Williams Gas Pipeline requested that Stress Engineering Services provide engineering services to analytically assess issues that occurred in a 30-inch pipeline due to cracked girth welds. The focus of the analytical effort was to simulate the lifting during the pipeline construction process. Using finite element methods, nominal bending stresses were calculated considering a specific set of criteria including 80-foot pipe joints, skid locations, and a given root pass weld thickness. These bending stresses were used to calculate a total stress that included stress concentration factors (SCFs) due to hi-low weld mismatch and weld profile geometry. For conservatism, residual stresses were also included in computing the total stress. As an example, the results showed that if a residual stress of 50 percent yield and a total SCF of 4.5 are assumed, the lift height should be limited to approximately 9 inches for a root pass weld thickness of 0.0625 inches. In this calculation, a stress limit of two times yield was used.
Once the final stress was computed considering the range of variables, a closed-form equation was developed that integrated the variables of interest for the 30-inch pipe. This equation was used to compute data points to guide Williams in establishing permissible lift heights for a range of SCFs for the welds. A stress limit of two times the yield strength was selected as the limiting value. The details of the work presented in this paper will assist pipeline operators in developing a protocol that balances the need for rapid construction and ensuring that proper girth welds are fabricated.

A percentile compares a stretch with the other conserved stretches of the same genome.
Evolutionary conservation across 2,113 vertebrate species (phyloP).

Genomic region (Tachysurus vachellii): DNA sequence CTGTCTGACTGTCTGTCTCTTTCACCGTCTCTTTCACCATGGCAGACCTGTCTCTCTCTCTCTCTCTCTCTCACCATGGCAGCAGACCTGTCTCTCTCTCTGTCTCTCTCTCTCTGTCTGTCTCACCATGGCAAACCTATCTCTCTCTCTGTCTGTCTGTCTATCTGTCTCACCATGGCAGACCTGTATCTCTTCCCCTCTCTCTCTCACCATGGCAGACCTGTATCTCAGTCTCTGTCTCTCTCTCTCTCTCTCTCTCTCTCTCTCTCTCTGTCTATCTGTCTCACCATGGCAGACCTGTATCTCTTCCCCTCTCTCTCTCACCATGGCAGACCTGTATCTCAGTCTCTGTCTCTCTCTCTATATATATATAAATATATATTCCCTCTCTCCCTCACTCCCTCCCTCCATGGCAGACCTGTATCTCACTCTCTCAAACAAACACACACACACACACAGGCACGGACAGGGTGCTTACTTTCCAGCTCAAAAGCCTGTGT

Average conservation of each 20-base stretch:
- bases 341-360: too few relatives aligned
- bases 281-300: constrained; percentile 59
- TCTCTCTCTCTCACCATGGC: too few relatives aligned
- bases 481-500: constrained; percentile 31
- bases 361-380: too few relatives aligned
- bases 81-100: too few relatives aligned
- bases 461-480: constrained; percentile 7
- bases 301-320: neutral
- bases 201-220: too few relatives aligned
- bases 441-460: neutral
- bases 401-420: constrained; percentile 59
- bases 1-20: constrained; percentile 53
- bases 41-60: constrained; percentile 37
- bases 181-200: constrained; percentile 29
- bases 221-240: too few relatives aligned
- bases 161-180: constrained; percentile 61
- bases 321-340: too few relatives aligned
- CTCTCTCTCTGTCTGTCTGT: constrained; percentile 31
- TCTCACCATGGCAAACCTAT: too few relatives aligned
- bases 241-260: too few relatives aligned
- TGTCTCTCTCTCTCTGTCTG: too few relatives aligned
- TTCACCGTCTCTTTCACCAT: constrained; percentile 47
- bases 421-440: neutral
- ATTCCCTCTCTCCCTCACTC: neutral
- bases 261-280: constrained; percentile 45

Alexander, C.R., Scrivner, R., (September 2006), “Analysis of Girth Welds in Pipelines Subjected to Lifting Loads,” Proceedings of IPC2006 (Paper No. IPC2006-10480), 6th International Pipeline Conference, September 25-29, 2006, Calgary, Alberta, Canada.